The architectural team researched designs that would be conducive to bolstering the monarch population and set out to "build a habitat that would support their lives going from larvae to chrysalis to adult butterflies who lay eggs and reset that whole cycle, and using it as a way station so that they can move from points like this to other points and get a chance to have their population restored," added Joachim. The design also had to involve milkweed, which the monarch relies on as both a habitat in which to lay its eggs and the sole food source for its larvae, as well as a nectar source on which the mature butterflies can feed.

To build a prototype that is as functional as it is visually compelling, Terreform ONE turned to BASF, which sponsored the project.

"First, we agreed upon the design intent and specifications for the material: the formulation needed to be lightweight, white-colored, extremely flowable and raise the bar on its sustainability characteristics," said Vivian Kuan, Terreform ONE's Executive Director. "BASF rose to the challenge, taking our designs and then figuring out how to achieve our mutual goals."

After the architectural firm created 3D-printed silicon molds of the structure's foundation, BASF's Master Builders Solutions team in Beachwood, Ohio, led by Lesley Suz-Chung Ko, Ph.D., took over producing a specialty mortar mixture to fill the unique design—a diagrid—a series of paned diamond shapes constructed from interlocking beams and reminiscent of a honeycomb. The diagrid is energy efficient, explained Nicholas Gervasi, one of the project's architects, in that it requires less building material than would a more traditional structure. This, in turn, makes it lightweight and transportable. It is light in color to minimize the amount of direct sunlight absorbed. Another sustainability aspect of the materials was replacing a portion of the cement with alternative materials to reduce the carbon footprint.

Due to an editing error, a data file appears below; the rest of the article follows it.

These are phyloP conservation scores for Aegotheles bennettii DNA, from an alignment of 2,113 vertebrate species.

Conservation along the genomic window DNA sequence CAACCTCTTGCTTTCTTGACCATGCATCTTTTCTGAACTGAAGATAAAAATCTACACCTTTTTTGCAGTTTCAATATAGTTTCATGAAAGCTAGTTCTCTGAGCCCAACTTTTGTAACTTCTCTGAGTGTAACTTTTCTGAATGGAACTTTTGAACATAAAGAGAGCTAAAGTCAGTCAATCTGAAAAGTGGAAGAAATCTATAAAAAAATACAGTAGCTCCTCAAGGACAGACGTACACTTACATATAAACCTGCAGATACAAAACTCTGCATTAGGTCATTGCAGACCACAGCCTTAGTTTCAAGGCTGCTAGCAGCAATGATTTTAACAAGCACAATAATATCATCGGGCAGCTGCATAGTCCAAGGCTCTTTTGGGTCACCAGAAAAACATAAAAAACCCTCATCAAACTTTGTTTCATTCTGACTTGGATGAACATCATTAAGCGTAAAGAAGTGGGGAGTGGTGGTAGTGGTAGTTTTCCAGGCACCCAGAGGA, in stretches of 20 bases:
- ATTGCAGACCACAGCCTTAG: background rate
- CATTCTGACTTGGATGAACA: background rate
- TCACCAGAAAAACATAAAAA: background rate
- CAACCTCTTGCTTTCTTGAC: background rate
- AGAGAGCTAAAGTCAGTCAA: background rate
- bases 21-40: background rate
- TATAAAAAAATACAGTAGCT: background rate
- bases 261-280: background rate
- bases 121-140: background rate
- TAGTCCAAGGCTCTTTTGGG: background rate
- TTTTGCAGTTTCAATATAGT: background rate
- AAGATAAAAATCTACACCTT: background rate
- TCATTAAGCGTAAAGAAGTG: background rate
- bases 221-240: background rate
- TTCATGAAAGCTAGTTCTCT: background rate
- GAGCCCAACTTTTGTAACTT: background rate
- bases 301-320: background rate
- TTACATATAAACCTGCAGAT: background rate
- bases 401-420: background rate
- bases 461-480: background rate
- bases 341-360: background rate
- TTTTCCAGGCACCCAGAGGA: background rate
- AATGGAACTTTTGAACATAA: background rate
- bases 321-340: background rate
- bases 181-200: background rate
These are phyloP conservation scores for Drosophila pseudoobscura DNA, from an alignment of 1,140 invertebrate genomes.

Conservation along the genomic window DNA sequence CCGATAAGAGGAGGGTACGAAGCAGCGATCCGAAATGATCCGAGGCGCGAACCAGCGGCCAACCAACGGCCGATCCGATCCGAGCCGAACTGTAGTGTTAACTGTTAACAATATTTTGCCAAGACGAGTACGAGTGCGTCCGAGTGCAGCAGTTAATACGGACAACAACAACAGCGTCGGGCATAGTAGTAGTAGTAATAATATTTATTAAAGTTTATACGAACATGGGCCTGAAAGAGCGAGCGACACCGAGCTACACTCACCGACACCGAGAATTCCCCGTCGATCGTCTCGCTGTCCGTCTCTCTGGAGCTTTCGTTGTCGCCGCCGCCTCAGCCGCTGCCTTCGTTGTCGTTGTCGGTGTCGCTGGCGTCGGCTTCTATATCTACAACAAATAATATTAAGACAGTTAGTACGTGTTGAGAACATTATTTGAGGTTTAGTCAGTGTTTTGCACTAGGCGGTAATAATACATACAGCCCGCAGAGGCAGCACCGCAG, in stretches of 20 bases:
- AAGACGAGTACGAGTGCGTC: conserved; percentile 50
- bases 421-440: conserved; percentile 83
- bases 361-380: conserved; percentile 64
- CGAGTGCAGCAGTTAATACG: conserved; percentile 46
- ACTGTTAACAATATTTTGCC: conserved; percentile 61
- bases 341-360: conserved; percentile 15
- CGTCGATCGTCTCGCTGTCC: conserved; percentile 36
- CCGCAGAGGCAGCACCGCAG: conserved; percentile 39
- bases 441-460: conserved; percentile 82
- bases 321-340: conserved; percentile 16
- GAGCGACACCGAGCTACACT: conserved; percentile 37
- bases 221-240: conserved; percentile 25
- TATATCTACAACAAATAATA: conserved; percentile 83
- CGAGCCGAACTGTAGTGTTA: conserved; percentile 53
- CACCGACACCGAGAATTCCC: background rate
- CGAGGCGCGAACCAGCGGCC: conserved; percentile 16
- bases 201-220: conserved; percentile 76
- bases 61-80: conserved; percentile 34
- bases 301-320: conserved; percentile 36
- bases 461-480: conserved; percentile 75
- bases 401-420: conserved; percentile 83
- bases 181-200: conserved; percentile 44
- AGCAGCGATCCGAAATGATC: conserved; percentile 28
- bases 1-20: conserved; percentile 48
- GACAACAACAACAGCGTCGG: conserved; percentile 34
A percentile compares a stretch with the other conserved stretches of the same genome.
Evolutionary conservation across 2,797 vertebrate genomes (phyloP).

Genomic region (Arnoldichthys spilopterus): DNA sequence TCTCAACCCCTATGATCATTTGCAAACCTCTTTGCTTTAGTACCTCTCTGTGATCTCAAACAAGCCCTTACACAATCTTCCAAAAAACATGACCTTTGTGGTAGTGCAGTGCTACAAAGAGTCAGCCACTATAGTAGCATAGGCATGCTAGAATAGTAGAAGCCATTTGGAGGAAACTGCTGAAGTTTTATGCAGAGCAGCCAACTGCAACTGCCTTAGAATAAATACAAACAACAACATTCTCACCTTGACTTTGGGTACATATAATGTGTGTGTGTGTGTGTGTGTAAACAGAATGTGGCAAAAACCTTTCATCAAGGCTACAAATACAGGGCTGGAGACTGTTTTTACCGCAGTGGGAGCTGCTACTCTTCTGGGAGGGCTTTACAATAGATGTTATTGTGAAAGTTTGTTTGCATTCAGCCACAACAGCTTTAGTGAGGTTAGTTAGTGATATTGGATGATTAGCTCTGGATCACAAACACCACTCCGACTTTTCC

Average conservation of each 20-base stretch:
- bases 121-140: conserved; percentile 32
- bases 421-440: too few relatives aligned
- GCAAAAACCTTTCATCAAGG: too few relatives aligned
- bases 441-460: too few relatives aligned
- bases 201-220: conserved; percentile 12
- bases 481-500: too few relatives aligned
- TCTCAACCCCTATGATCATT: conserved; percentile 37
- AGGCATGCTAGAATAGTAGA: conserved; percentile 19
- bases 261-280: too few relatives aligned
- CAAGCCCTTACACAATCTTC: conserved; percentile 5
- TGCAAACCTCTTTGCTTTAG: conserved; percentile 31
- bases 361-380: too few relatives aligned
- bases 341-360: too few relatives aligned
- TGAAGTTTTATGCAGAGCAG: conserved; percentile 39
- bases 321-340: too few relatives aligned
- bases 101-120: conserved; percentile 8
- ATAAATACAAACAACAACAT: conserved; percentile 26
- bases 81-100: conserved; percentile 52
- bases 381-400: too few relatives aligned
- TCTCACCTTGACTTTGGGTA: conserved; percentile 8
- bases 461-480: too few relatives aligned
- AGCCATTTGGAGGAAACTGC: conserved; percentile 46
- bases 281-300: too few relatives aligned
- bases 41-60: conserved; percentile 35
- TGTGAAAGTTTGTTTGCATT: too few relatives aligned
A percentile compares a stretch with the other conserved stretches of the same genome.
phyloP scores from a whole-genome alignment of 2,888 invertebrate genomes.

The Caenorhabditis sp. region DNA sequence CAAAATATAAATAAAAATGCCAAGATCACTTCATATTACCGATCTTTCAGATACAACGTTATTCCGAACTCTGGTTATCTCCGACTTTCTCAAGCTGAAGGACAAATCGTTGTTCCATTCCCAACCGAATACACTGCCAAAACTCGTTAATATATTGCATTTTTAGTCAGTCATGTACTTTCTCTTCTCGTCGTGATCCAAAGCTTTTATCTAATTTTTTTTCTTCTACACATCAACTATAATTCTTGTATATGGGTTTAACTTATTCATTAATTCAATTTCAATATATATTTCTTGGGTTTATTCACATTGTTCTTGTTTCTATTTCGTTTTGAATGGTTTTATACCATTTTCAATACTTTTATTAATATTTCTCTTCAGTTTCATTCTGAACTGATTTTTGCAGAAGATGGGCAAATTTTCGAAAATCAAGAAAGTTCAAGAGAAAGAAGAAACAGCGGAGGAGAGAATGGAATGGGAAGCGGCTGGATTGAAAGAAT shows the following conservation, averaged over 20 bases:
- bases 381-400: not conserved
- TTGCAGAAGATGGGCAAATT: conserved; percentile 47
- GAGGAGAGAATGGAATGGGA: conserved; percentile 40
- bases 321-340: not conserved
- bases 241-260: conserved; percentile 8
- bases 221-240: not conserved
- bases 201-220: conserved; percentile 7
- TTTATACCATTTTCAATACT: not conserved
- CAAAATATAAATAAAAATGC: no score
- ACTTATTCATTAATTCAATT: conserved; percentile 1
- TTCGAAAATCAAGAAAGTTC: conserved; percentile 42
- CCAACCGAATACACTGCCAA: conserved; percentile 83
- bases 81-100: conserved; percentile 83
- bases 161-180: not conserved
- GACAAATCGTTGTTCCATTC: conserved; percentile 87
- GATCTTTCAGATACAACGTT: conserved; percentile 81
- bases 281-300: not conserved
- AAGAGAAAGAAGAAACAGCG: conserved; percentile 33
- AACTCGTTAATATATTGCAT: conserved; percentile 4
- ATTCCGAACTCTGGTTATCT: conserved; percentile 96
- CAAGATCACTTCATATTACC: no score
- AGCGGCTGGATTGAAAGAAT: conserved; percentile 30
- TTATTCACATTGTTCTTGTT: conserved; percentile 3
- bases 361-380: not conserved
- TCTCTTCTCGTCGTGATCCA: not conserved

"Due to the intricacy of the design, [we] had to develop a mortar that was highly flowable, almost like water when it moves so that it would flow into the crevices and actually replicate the design itself," said Sandra Sprouts, a senior research scientist with BASF.

BASF made a sensible partner on this project due to its investment in the plight of monarch butterflies since 2015, launching the Living Acres Monarch Butterfly Challenge, a program for farm families, golf courses and other landowners to enhance their local biodiversity by planting milkweed—provided by the company—in an effort to increase habitat along the monarch's migration route—north from their winter homes in Mexico through North America before making their way back to Mexico.